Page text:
What are the consequences of our addiction to convenience? How can we move beyond the belief that ever-increasing consumption is equivalent to progress? Ahead of the publication of Somebody Else’s Problem: Consumerism, Sustainability and Design by Robert Crocker, foreword author – Stuart Walker – considers why it’s time for a shift in priorities.
I was sitting on a beach in a sheltered cove in Greece. I was on one of the lesser visited islands and this place was quite secluded – a lengthy walk from the nearest road. The water was calm, the sky was blue – it was a perfect scene. One could imagine Odysseus dropping anchor in such a cove, and wood nymphs playing among the shadows of the tamarisk trees that came down to the sand.
We are pleased to announce that Sustainable Luxury and Social Entrepreneurship: Stories from the Pioneers was launched at the IE Awards for Sustainability in the Premium & Luxury Sector on July 1st. Editors María Eugenia Girón and Miguel Angel Gardetti participated in a roundtable discussion with luxury experts Daniel Joutard, Kresse Wesling, María José Marín and Oliver Wayman.
To celebrate, we are offering a discount of 20% on Sustainable Luxury and Social Entrepreneurship: Stories from the Pioneers. Click here to order and enter the code IEAWARD20 at the checkout.
Welcome to the Greenleaf at 21 blog series. To celebrate our 21st birthday, over the next few months we will be sharing original posts by influential Greenleaf authors, in which they discuss how their field has changed over the last 21 years and what they hope to see change in the future. This article by Lalith Gunaratne focuses on how the corporation has evolved over the last two centuries:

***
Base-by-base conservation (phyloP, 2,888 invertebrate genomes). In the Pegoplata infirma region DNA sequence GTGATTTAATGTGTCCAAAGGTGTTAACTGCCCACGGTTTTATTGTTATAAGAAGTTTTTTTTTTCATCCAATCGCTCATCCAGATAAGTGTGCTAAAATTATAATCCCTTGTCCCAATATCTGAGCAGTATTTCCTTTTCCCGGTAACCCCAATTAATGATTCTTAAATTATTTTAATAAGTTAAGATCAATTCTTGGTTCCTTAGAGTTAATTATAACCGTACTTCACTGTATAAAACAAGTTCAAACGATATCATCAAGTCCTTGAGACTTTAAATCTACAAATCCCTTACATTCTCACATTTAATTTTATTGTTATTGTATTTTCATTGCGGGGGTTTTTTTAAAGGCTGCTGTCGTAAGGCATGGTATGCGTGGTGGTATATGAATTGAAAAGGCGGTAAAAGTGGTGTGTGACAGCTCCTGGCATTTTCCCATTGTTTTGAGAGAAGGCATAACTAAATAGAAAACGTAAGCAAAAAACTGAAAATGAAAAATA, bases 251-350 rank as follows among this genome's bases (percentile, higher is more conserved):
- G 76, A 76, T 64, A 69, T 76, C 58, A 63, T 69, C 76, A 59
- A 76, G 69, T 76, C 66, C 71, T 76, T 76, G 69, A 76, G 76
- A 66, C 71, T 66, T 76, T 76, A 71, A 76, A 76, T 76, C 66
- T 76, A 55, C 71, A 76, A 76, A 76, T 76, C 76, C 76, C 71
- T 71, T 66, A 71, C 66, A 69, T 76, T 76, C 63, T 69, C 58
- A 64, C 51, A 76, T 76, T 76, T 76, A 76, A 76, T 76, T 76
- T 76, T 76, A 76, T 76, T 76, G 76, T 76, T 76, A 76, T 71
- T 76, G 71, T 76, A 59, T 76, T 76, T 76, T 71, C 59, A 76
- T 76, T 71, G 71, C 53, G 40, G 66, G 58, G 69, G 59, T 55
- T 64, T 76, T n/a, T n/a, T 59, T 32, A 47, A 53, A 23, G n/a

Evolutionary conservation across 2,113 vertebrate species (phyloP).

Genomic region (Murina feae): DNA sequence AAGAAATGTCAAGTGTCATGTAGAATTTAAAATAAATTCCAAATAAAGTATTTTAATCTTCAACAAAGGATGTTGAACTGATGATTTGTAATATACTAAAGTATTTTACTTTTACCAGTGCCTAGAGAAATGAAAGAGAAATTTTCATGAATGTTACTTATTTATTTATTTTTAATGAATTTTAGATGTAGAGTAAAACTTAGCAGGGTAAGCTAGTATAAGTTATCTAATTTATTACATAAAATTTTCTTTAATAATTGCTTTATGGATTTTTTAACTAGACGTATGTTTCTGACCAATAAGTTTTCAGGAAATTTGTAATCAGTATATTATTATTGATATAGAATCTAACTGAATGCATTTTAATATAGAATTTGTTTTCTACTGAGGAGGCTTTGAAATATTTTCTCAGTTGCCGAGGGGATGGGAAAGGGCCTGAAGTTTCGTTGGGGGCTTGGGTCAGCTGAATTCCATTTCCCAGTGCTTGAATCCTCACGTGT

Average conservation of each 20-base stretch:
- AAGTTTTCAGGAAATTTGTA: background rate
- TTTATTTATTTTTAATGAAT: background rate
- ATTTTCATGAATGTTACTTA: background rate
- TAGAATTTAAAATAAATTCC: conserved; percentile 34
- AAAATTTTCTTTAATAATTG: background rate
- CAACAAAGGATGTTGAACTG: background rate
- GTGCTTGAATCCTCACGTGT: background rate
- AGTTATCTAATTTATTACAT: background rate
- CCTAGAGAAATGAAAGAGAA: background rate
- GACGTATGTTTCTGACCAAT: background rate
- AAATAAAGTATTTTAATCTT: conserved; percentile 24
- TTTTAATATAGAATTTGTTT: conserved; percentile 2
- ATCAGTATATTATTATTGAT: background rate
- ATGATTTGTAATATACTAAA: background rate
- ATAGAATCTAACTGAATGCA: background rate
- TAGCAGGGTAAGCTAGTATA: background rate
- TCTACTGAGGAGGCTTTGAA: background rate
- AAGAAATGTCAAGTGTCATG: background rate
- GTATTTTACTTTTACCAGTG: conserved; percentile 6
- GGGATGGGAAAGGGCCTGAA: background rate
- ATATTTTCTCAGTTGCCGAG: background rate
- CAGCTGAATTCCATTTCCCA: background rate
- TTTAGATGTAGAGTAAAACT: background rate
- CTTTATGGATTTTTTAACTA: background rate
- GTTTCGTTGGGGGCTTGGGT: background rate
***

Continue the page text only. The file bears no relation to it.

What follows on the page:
The legal license to operate a business evolved in the 19th century with limited liability laws providing a corporation the status of an “individual” and a “person”. Yet the corporation is immortal, as it can outlive its proponents. The law enables the corporation privileges and immunities, primarily to earn a profit of the stockholders, and exercise a variety of political rights – the right to freedom of speech, lobby governments and make campaign contributions.
This book introduces a ‘Map of Meaning’ called the Holistic Development Model, which provides a clear, simple and profound framework of the dimensions and process of living and working meaningfully. At an individual level this book helps people to define and stay in contact with what is most important to them as they grapple with the real problems of daily life and suggests how they can stay in charge of keeping the human search for meaning alive, especially in the face of the challenges that exist in organisational life.
We have been applying aspects of the Holistic Development Model here in classes in management and leadership at Toi Whakaari New Zealand Drama School over the last four years. Students have found this frame an invaluable tool for orienting themselves in the face of what they see as an insurmountable range of paradoxes presented by our modern world. They ask themselves: how can I effect change ethically and meaningfully when my needs and those of the world, my values and the direction of society seem so at odds? Working with this frame has brought integration and empowerment, clarity and personal commitment to these students. It’s great to see it now in its published form.
Christian Penny, Director, Toi Whakaari New Zealand Drama School.